How to clean log burner glass and get your stove winter ready

person cleaning inside of log burning stove
Needing to clean your log burner glass can be a sign that you are not burning your wood efficiently (Image credit: Getty)

Has the arrival of colder weather left you wondering how to clean log burner glass? Although it is best to clean the glass in a log burner shortly after it becomes sooty, it might only be now, when thoughts are turning to cosy nights in front of the fire, that you have decided to give the dirty glass some attention. 

Log burning stoves make a beautiful addition to all kinds of homes and are an effective way of heating up a room fast — plus they add bags of character and charm to spaces both old and new. 

That said, there is a certain amount of upkeep involved to ensure they work efficiently and retain their attractive appearance. Ordering and storing firewood, setting the fire and cleaning out ash and debris are all necessary maintenance jobs for owners of log burners — as is keeping the stove glass spotless.  

Here, we give you the best ways to clean log burner glass to leave it crystal clear — and also explain the methods you should most certainly avoid.

How to clean log burner glass: Top five tips

Understanding how to maintain a log burning stove is absolutely vital both to ensure you can enjoy gazing at the flickering flames through sparkling clean glass, as well as to keep it running at peak performance.

“A bright, clean and steady flame is the goal when using a log burner," confirms Phil Wood at wood burning stove specialists Contura. "With a little TLC you can sit back and enjoy the fire knowing it’s working to its potential. Troubleshooting any problems early is the best way to prevent issues further down the line — get ahead of the cold weather by getting your wood burner in order now.”

But with so many tips, tricks and hacks out there, knowing the best methods to use can be confusing. We have sifted out the top ways to clean a stove so you can minimise the elbow grease and maximise time spent snuggled up enjoying your fire. 

contemporary log burning stove in glazed living room

Once you have installed a beautiful log burning stove, such as this, the Contura Ci2 cassette stove, make sure you keep it looking its best by regularly cleaning the glass doors.  (Image credit: Contura)

Why does log burner glass go black?

Before getting into methods for cleaning fire glass, it is useful to understand what causes the glass to turn black in the first place.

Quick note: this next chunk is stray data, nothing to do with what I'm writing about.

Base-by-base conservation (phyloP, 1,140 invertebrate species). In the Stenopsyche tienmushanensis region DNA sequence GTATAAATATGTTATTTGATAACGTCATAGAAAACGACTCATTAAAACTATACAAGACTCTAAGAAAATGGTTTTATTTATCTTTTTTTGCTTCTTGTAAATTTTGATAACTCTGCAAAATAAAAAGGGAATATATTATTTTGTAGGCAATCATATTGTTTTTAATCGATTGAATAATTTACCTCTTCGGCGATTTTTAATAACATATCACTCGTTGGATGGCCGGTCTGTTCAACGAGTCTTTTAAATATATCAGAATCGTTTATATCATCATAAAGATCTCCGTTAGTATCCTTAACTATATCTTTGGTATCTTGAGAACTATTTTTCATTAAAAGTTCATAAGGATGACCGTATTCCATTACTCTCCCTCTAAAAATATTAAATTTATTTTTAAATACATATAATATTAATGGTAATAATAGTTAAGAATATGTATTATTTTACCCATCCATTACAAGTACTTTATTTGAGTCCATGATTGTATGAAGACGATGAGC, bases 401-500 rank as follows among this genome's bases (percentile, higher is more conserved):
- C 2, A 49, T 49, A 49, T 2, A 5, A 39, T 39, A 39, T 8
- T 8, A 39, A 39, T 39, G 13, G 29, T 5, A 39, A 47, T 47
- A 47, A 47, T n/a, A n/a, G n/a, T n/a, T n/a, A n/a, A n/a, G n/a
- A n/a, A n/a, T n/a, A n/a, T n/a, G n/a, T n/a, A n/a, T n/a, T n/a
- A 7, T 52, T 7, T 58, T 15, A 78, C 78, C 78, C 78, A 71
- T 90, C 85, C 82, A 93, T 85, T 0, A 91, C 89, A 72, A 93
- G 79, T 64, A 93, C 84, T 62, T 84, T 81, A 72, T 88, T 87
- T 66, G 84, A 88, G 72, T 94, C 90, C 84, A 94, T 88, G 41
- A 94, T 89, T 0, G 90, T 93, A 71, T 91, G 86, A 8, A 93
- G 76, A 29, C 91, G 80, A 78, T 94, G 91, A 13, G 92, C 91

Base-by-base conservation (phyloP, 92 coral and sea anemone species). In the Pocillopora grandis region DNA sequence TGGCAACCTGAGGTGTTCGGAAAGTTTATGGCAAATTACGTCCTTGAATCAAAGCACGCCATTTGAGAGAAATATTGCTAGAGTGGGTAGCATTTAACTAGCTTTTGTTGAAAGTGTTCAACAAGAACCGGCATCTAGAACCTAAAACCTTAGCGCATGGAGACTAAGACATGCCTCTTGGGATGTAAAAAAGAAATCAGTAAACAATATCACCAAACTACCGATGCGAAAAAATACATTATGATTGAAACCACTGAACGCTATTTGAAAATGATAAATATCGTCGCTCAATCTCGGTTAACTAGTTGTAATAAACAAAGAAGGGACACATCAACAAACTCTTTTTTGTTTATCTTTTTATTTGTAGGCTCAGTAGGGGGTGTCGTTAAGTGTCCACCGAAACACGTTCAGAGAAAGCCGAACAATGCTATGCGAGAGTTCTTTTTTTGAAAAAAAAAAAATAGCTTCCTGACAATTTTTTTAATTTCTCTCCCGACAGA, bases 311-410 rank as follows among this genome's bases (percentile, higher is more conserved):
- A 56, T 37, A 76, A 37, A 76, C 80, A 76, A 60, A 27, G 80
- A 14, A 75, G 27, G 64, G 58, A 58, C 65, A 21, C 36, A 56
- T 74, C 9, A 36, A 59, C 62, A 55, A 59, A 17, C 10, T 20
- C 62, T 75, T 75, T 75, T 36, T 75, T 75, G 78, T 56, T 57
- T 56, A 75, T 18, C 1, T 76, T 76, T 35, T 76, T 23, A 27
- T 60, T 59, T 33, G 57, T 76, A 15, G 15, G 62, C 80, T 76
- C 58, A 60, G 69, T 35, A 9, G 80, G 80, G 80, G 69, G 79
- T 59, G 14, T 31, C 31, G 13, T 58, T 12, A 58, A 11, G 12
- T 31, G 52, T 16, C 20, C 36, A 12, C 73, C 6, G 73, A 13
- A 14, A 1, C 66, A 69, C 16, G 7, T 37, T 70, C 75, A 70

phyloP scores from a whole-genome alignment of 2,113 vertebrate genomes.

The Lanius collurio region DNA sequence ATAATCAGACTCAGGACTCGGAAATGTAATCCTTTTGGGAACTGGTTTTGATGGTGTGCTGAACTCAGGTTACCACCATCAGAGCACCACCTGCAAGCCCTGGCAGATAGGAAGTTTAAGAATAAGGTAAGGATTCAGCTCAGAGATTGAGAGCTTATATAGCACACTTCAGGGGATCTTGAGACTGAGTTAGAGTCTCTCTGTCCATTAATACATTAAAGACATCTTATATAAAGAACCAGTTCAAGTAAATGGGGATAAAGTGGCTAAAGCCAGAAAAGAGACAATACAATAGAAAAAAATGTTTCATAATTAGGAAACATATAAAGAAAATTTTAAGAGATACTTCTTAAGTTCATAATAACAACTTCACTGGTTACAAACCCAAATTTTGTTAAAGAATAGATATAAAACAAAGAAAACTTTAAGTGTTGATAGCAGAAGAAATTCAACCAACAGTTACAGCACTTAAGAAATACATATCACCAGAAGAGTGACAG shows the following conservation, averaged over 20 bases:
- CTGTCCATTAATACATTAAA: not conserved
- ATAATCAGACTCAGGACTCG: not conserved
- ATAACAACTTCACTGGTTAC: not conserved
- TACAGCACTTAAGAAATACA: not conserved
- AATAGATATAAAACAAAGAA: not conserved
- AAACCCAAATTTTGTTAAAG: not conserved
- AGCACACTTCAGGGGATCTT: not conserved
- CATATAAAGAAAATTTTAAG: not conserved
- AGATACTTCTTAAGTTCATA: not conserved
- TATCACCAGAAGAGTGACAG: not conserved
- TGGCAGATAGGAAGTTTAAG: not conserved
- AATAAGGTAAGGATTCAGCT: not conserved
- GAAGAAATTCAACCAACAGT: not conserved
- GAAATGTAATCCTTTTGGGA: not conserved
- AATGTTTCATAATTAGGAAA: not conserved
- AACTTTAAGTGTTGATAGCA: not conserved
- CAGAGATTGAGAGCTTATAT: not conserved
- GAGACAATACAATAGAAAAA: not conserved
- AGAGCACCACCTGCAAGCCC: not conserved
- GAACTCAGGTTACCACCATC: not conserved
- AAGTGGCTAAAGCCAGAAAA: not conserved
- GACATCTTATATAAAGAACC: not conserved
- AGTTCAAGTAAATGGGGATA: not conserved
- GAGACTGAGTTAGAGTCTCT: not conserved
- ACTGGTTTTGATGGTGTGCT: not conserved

"Many modern log burners generally feature clean-burn air wash which naturally keeps the glass clean," explains Ced Wells at Charnwood. "However, when used incorrectly, soot may build up on the glass door, which can drastically reduce the view of the fire. The most common cause of this is when wood with a moisture content higher than 20% is burnt or if a burning log is touching the glass."

The wrong fuel or burning your fire in an inefficient way are surprisingly common mistakes, both of which result in an excess of smoke that will mean your stove glass will get dirty quicker. 

"Seasoned timber refers to wood that has been left to dry for 12-18 months or more to achieve a moisture content that is below 20%," says Michael Coke, Biomass Products Development Manager for Stovax Heating Group. "Seasoned wood increases the efficiency of combustion, which means more heat is generated from each log. Burning dry wood on your stove will warm the room up faster and you’ll also find you need less logs.

"In contrast, burning green or wet wood takes much longer to produce usable heat. This is because much of the heat is lost burning off the excess water contained within the logs. Wet wood will result in poor quality combustion, increased smoke and the production of tars and creosotes that will block your chimney and blacken the glass of your wood burning stove."

It is also a good idea to use a stove thermometer as this will show that your stove is burning at the most efficient temperature — if your fire is not hot enough and is smouldering, the glass will blacken faster. 

Finally, understanding how to light a log burner properly should help too. 

log burning stove with dirty glass doors